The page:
Add. Change. Remove. This is a strategy we use in our 2nd grade writing workshop to explain the revision process. In the lesson, which I think originally was an idea from a Six Traits lesson, the students create with Play-Doh and then at various intervals are asked to add something to their creation. Then they are asked to add another feature or two. Eventually, the students are asked to change something, and finally, they are asked to remove something they created. The children are allowed time to talk through their creative process. Usually, this has been done through a gallery walk. This year, during our COVID structure (remote, hybrid, in-class), we used a document camera and asked students to explain their thinking.
As I reflect on this activity, I realize that Add. Change. Remove. is not only a revision or creative process, it is the cycle of life. We are born. Many people, places and events are added to make our lives rich and interesting. Then people, places, and ideas change. Over the years things are removed from our lives until ultimately we are removed. Instead of this being a morbid anxiety producing thought, it has become a comforting thought. We all are going through a natural process, and I need to be mindful of the powerful and wondrous journey we are on. Sometimes, I am so intent on adding, adding, adding that I forget to sit back and enjoy all I have. Sometimes, I am either so desperate for change or so anxious about change that I forget to think about what lessons I can learn from these changes. I forget to ask myself: How have I grown? And finally, I am aware of what has been removed from my life – both positive and negative. I am learning to be grateful for what I have and what I have lost.
Add. Change. Remove. – such a valuable skill for students to utilize in their writing; such a powerful life force to embrace. This week, I decided to apply this strategy to my art and poetry.
My collage below is in process of play. I am creating, adding, changing, and removing until I am satisfied with the composition. I am not sure how the final product will turn out, but I am enjoying the process. I think this method allows me to not get so set on the final image. It doesn’t have to be perfect. I can play until I am pleased.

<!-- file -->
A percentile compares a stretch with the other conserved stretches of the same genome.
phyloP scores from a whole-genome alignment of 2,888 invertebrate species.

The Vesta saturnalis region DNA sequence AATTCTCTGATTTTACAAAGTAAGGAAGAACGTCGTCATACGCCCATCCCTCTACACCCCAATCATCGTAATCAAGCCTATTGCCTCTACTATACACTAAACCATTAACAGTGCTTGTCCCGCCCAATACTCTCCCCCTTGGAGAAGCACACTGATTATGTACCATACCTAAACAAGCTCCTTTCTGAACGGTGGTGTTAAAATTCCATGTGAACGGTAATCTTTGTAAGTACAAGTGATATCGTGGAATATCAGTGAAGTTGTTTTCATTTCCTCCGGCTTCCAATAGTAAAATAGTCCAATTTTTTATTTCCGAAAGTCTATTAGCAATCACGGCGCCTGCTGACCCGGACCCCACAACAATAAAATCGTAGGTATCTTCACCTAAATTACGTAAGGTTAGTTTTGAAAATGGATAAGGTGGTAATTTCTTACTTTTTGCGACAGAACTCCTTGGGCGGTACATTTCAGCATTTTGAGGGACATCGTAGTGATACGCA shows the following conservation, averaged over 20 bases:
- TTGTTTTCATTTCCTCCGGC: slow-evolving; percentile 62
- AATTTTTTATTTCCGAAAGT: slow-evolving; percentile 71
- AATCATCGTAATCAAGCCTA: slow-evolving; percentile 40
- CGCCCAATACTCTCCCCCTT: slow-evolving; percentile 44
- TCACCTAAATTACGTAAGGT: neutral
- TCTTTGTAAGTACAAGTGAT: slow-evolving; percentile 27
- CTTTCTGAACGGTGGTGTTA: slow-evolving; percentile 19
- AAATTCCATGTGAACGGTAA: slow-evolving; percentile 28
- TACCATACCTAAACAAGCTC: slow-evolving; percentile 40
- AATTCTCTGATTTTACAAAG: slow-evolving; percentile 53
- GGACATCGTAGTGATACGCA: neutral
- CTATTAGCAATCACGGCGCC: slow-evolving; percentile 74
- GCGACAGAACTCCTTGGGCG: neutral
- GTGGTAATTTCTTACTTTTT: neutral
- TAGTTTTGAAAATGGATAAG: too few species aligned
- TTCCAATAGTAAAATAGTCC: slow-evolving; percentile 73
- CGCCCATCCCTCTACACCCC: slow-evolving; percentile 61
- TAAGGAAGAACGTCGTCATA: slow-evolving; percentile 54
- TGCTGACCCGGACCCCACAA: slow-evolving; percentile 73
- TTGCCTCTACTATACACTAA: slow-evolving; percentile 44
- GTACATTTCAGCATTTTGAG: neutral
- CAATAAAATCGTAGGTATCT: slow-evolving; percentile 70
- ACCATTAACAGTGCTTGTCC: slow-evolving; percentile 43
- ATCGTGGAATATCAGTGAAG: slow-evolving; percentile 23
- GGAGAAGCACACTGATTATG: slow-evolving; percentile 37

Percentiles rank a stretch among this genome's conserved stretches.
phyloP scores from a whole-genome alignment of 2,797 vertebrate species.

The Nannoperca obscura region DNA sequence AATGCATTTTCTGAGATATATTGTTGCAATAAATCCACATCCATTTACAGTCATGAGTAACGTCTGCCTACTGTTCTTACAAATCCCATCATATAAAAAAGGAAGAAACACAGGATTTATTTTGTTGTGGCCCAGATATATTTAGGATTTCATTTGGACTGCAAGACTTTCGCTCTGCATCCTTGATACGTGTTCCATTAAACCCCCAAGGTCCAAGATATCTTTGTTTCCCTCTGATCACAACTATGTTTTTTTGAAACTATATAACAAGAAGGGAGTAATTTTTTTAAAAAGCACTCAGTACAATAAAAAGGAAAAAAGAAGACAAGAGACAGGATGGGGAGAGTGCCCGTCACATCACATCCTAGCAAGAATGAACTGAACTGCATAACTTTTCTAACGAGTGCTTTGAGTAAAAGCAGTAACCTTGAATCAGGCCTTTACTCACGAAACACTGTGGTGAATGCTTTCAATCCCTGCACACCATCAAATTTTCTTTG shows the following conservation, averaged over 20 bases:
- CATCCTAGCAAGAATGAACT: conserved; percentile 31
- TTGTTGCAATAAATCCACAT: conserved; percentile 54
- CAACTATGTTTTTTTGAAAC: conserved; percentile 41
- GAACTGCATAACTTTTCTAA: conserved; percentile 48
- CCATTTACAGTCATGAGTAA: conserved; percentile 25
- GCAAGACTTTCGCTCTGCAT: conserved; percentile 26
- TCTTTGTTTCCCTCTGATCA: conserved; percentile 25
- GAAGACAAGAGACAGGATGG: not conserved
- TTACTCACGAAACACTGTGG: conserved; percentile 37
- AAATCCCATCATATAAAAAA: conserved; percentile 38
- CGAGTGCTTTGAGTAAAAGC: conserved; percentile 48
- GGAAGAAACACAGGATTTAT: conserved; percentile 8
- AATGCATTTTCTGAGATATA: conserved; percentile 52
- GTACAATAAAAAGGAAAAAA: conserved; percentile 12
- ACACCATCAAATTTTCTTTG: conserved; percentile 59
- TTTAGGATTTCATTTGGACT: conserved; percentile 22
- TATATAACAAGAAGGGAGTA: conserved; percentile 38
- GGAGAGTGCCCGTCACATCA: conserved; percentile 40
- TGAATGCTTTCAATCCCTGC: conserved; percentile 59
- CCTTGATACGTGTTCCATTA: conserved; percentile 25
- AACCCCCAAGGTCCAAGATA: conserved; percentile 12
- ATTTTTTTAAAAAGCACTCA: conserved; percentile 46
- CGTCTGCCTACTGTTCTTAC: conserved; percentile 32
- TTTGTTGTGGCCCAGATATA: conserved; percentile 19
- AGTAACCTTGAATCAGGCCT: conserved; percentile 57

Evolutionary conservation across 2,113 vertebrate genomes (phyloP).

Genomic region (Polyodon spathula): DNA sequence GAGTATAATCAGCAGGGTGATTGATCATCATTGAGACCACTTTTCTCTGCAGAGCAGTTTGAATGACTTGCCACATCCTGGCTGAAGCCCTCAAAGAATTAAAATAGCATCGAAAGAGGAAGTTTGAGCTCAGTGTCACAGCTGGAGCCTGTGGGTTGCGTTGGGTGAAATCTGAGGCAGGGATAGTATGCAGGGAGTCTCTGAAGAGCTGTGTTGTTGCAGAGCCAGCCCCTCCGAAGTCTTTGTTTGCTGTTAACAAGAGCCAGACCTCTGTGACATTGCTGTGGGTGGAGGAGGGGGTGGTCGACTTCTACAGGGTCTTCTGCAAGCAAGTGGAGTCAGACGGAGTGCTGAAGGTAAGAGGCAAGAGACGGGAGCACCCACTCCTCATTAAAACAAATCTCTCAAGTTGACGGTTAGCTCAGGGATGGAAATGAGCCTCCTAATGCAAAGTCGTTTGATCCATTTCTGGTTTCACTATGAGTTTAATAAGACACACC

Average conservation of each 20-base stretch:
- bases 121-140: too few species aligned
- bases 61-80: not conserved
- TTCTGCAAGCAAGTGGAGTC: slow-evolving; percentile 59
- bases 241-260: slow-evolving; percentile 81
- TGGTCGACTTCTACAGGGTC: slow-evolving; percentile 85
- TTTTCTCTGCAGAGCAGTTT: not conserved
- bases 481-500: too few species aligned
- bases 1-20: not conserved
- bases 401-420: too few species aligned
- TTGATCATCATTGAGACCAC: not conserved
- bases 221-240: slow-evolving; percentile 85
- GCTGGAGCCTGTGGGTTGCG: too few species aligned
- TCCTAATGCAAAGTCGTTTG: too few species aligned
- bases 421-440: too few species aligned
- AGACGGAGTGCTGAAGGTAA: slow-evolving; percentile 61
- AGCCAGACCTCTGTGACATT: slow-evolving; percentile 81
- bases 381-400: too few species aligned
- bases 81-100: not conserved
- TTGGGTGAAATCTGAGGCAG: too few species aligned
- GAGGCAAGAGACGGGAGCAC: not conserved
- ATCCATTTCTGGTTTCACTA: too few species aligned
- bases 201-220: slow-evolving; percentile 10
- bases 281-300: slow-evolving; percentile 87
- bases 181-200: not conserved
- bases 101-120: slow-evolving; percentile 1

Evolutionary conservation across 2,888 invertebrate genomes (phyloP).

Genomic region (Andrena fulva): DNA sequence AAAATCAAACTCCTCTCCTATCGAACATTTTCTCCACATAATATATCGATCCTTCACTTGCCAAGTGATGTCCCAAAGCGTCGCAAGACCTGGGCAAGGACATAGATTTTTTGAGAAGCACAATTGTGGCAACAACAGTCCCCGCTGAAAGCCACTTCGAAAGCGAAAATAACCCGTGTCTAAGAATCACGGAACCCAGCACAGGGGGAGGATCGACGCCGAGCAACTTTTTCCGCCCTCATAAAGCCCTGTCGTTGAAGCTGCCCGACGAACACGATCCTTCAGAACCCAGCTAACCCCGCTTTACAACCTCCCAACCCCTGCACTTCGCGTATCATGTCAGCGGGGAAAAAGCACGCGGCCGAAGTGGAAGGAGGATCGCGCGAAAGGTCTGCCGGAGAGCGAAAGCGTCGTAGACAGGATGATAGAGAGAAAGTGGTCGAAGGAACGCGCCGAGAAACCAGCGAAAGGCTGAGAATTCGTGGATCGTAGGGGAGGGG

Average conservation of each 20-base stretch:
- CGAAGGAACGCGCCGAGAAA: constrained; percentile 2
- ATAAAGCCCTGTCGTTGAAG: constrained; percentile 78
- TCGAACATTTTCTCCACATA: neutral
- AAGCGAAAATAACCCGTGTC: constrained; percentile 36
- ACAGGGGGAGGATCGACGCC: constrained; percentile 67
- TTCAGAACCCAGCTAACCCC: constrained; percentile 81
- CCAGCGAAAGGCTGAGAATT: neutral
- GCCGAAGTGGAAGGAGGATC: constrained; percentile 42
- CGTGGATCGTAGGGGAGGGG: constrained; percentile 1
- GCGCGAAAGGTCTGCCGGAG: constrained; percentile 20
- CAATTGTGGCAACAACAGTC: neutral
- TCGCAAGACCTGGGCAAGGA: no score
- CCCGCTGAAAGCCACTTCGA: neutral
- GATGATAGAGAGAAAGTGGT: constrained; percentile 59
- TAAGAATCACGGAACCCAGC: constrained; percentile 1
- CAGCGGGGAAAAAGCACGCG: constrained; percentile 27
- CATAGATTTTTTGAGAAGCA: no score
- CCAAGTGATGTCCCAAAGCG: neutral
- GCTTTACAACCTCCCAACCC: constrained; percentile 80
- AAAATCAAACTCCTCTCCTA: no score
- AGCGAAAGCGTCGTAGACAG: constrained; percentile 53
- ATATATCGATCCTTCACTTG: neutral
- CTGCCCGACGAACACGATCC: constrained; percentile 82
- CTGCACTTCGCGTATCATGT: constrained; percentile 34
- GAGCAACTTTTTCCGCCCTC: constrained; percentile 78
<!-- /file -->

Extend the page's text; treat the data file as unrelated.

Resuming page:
If I extend this idea to my poetry, I encourage myself to think more fluidly. The words and images can be played with. They don’t have to be set in stone so quickly. I can create many versions, read them aloud, stand back to appreciate their impact and choose what expression I want to publish.
Sparrows Gather I Dusty-feathered bodies In constant motion Heads turn, wings flutter, Eyes blink, feet twitch Hopping from one Place to another The birdbath, the bench, The old stone toad All-a-flutter, all-a-chatter Recalling memories of summer Warm sun, sweet rain They sing of worms and seeds Just plain brown birds So numerous, so common Sparrows Gather II Just plain brown birds, So numerous, so common, In constant motion. Dusty-feathered bodies: Heads turn, wings flutter, Eyes blink, feet twitch. Hopping from one place to another: The birdbath, the bench, the old stone toad. All-a-flutter, all-a-chatter, Sparrows sing of worms and seeds.
As I begin a new school week, I think about using this poetry idea with our curious 2nd graders. I plan to use the William Carlos Williams’ “As the Cat” and have the children recite it, visualize it, and the write their own versions.
Some questions to help students to re-imagine the poem could be:
What color is the cat?
Where is the jam closet?
What does a jam closet look like?
What color, size, shape is it?
Is it empty or filled with jam jars?
What color, size, shape is the flowerpot?
Make it a different animal.
Make a different place the animal climbs.
Make a different place the animal steps into.
Show another way the animal walks.
Reread your poem.
Remove any words you think would make the poem stronger.
I am so curious to see what the children will create. I hope they begin to understand the awesome pleasure and power of Add. Change. Remove.